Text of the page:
The prime minister’s frantic last attempt to persuade Northern Ireland’s DUP to back her third meaningful vote on Tuesday involves a promise that if the controversial backstop is ever triggered, Great Britain would adopt any new food and business rules that could be forced by the EU on Northern Ireland.
This is a high risk offer by Theresa May to NI’s unionist party – which has huge clout with her because without its votes in parliament her government would collapse.
As a minister told me, for the DUP to accept the offer it would have to trust that a future prime minister and government would honour the pledge – which cannot be guaranteed even if May legislates for such alignment (because any law can always be repealed).
May’s offer falls far short of the DUP’s demand that the EU must change the so-called Withdrawal Agreement, to remove the potential for business and food regulations between Great Britain and NI to diverge – and thereby, according to the DUP, create a new kind of legal border between NI and the mainland.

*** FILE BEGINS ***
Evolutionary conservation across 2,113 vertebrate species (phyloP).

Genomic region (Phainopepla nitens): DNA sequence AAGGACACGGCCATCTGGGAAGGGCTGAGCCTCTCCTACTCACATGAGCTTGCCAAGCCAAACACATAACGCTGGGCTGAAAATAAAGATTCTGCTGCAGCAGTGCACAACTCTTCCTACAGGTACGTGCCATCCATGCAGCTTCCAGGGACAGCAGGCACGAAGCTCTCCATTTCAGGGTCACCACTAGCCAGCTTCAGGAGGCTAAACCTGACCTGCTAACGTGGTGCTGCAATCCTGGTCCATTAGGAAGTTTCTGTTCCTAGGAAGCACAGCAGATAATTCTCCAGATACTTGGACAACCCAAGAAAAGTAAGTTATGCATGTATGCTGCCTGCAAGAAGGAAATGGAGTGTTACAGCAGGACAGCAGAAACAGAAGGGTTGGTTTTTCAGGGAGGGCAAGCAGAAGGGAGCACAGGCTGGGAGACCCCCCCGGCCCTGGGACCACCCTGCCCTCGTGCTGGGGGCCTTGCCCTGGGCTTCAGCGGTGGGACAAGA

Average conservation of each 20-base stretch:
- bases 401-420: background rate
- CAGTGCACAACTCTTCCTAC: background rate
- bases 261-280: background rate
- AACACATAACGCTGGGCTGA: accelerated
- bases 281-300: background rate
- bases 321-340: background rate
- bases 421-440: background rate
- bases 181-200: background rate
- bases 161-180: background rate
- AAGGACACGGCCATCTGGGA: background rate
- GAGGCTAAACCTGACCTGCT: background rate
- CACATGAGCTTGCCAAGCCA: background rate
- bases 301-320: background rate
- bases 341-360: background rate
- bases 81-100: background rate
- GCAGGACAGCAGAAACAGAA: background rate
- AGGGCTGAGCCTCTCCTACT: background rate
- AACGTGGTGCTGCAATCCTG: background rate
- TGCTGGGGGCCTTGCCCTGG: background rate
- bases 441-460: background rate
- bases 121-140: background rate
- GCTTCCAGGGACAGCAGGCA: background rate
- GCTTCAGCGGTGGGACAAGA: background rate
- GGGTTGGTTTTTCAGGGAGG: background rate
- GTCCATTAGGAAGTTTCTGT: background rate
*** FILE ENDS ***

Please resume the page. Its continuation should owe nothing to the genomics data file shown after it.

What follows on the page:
It also risks alienating some Brexiteer purists because it would keep the whole of the UK tied to the EU’s single market and undermine further the ability of Westminster to – in their words – “take back control”.
What is perhaps worse and would rub salt into Brexiteer wounds, this unilateral British acceptance of alignment with EU rules, for as long as the backstop is in force, would not remove the responsibility of EU institutions to routinely interfere in UK affairs, to check that goods and food flowing from GB to NI meet EU standards.
So logically the regulatory alignment offer should not pacify and win over the DUP.
But sources close to the DUP tell me that – to their surprise – it may have done.
If so they would announce this entente as soon as tomorrow.
And as I said yesterday, the PM will not risk trying to win support from MPs for her Brexit plan with an unprecedented third meaningful vote unless and until the DUP publicly commit to back the deal.